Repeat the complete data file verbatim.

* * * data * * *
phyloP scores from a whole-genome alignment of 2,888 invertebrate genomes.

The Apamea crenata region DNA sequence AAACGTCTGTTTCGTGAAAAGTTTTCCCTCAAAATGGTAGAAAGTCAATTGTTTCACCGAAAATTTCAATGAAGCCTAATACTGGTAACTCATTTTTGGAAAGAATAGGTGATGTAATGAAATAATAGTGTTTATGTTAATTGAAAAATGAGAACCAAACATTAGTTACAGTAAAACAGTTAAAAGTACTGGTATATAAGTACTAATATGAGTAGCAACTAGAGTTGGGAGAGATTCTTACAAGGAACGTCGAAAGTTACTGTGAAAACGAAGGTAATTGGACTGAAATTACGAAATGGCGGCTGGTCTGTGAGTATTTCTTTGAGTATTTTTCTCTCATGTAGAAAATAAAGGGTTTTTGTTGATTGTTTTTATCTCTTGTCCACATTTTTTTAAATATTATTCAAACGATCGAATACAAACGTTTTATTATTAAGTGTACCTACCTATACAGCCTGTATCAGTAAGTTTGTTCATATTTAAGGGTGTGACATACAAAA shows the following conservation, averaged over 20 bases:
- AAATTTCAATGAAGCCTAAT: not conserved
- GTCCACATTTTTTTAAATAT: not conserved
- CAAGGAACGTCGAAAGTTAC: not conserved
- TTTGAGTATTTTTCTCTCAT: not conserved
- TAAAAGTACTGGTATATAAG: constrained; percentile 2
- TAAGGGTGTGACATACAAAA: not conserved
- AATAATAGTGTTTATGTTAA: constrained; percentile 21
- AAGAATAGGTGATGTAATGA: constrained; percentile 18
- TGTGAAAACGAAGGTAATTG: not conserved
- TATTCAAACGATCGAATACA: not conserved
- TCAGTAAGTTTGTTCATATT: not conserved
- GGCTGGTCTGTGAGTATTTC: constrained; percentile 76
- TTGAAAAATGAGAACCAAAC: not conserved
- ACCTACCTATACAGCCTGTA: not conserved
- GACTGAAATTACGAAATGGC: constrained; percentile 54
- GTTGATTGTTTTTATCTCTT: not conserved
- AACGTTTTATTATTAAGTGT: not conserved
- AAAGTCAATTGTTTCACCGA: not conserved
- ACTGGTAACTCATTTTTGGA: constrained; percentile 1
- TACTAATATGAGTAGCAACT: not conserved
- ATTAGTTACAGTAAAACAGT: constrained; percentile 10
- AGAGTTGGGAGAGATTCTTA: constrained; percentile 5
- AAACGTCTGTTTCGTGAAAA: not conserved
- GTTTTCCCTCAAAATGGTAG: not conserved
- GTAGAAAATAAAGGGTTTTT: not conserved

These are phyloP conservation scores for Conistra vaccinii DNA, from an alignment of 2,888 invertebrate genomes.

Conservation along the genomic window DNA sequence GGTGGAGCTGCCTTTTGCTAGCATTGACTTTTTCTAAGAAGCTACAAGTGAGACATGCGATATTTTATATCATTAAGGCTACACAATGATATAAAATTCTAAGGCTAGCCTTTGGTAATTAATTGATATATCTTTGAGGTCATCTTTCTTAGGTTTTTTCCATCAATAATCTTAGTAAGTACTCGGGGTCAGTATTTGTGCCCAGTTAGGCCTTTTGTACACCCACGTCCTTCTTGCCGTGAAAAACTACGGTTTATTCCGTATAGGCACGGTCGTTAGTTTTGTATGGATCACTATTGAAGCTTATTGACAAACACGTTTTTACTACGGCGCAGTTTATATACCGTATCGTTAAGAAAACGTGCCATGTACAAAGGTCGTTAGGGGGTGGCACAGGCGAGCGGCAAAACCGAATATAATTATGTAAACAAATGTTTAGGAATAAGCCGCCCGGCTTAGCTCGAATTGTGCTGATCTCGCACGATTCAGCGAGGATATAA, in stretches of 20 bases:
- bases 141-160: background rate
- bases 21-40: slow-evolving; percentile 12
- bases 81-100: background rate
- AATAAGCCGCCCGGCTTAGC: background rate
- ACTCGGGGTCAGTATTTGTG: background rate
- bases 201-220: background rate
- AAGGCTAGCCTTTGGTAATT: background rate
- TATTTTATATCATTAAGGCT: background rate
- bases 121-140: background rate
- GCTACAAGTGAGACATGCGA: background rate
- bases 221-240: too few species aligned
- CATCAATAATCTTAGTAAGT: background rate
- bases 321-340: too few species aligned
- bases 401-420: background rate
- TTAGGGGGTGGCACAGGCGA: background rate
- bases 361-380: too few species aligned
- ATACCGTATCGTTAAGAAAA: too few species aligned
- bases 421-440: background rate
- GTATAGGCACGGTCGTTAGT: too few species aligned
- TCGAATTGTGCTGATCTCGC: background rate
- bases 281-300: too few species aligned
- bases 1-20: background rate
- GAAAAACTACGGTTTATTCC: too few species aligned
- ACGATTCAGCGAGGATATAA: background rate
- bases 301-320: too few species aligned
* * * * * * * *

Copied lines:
phyloP scores from a whole-genome alignment of 2,888 invertebrate genomes.

The Apamea crenata region DNA sequence AAACGTCTGTTTCGTGAAAAGTTTTCCCTCAAAATGGTAGAAAGTCAATTGTTTCACCGAAAATTTCAATGAAGCCTAATACTGGTAACTCATTTTTGGAAAGAATAGGTGATGTAATGAAATAATAGTGTTTATGTTAATTGAAAAATGAGAACCAAACATTAGTTACAGTAAAACAGTTAAAAGTACTGGTATATAAGTACTAATATGAGTAGCAACTAGAGTTGGGAGAGATTCTTACAAGGAACGTCGAAAGTTACTGTGAAAACGAAGGTAATTGGACTGAAATTACGAAATGGCGGCTGGTCTGTGAGTATTTCTTTGAGTATTTTTCTCTCATGTAGAAAATAAAGGGTTTTTGTTGATTGTTTTTATCTCTTGTCCACATTTTTTTAAATATTATTCAAACGATCGAATACAAACGTTTTATTATTAAGTGTACCTACCTATACAGCCTGTATCAGTAAGTTTGTTCATATTTAAGGGTGTGACATACAAAA shows the following conservation, averaged over 20 bases:
- AAATTTCAATGAAGCCTAAT: not conserved
- GTCCACATTTTTTTAAATAT: not conserved
- CAAGGAACGTCGAAAGTTAC: not conserved
- TTTGAGTATTTTTCTCTCAT: not conserved
- TAAAAGTACTGGTATATAAG: constrained; percentile 2
- TAAGGGTGTGACATACAAAA: not conserved
- AATAATAGTGTTTATGTTAA: constrained; percentile 21
- AAGAATAGGTGATGTAATGA: constrained; percentile 18
- TGTGAAAACGAAGGTAATTG: not conserved
- TATTCAAACGATCGAATACA: not conserved
- TCAGTAAGTTTGTTCATATT: not conserved
- GGCTGGTCTGTGAGTATTTC: constrained; percentile 76
- TTGAAAAATGAGAACCAAAC: not conserved
- ACCTACCTATACAGCCTGTA: not conserved
- GACTGAAATTACGAAATGGC: constrained; percentile 54
- GTTGATTGTTTTTATCTCTT: not conserved
- AACGTTTTATTATTAAGTGT: not conserved
- AAAGTCAATTGTTTCACCGA: not conserved
- ACTGGTAACTCATTTTTGGA: constrained; percentile 1
- TACTAATATGAGTAGCAACT: not conserved
- ATTAGTTACAGTAAAACAGT: constrained; percentile 10
- AGAGTTGGGAGAGATTCTTA: constrained; percentile 5
- AAACGTCTGTTTCGTGAAAA: not conserved
- GTTTTCCCTCAAAATGGTAG: not conserved
- GTAGAAAATAAAGGGTTTTT: not conserved

These are phyloP conservation scores for Conistra vaccinii DNA, from an alignment of 2,888 invertebrate genomes.

Conservation along the genomic window DNA sequence GGTGGAGCTGCCTTTTGCTAGCATTGACTTTTTCTAAGAAGCTACAAGTGAGACATGCGATATTTTATATCATTAAGGCTACACAATGATATAAAATTCTAAGGCTAGCCTTTGGTAATTAATTGATATATCTTTGAGGTCATCTTTCTTAGGTTTTTTCCATCAATAATCTTAGTAAGTACTCGGGGTCAGTATTTGTGCCCAGTTAGGCCTTTTGTACACCCACGTCCTTCTTGCCGTGAAAAACTACGGTTTATTCCGTATAGGCACGGTCGTTAGTTTTGTATGGATCACTATTGAAGCTTATTGACAAACACGTTTTTACTACGGCGCAGTTTATATACCGTATCGTTAAGAAAACGTGCCATGTACAAAGGTCGTTAGGGGGTGGCACAGGCGAGCGGCAAAACCGAATATAATTATGTAAACAAATGTTTAGGAATAAGCCGCCCGGCTTAGCTCGAATTGTGCTGATCTCGCACGATTCAGCGAGGATATAA, in stretches of 20 bases:
- bases 141-160: background rate
- bases 21-40: slow-evolving; percentile 12
- bases 81-100: background rate
- AATAAGCCGCCCGGCTTAGC: background rate
- ACTCGGGGTCAGTATTTGTG: background rate
- bases 201-220: background rate
- AAGGCTAGCCTTTGGTAATT: background rate
- TATTTTATATCATTAAGGCT: background rate
- bases 121-140: background rate
- GCTACAAGTGAGACATGCGA: background rate
- bases 221-240: too few species aligned
- CATCAATAATCTTAGTAAGT: background rate
- bases 321-340: too few species aligned
- bases 401-420: background rate
- TTAGGGGGTGGCACAGGCGA: background rate
- bases 361-380: too few species aligned
- ATACCGTATCGTTAAGAAAA: too few species aligned
- bases 421-440: background rate
- GTATAGGCACGGTCGTTAGT: too few species aligned
- TCGAATTGTGCTGATCTCGC: background rate
- bases 281-300: too few species aligned
- bases 1-20: background rate
- GAAAAACTACGGTTTATTCC: too few species aligned
- ACGATTCAGCGAGGATATAA: background rate
- bases 301-320: too few species aligned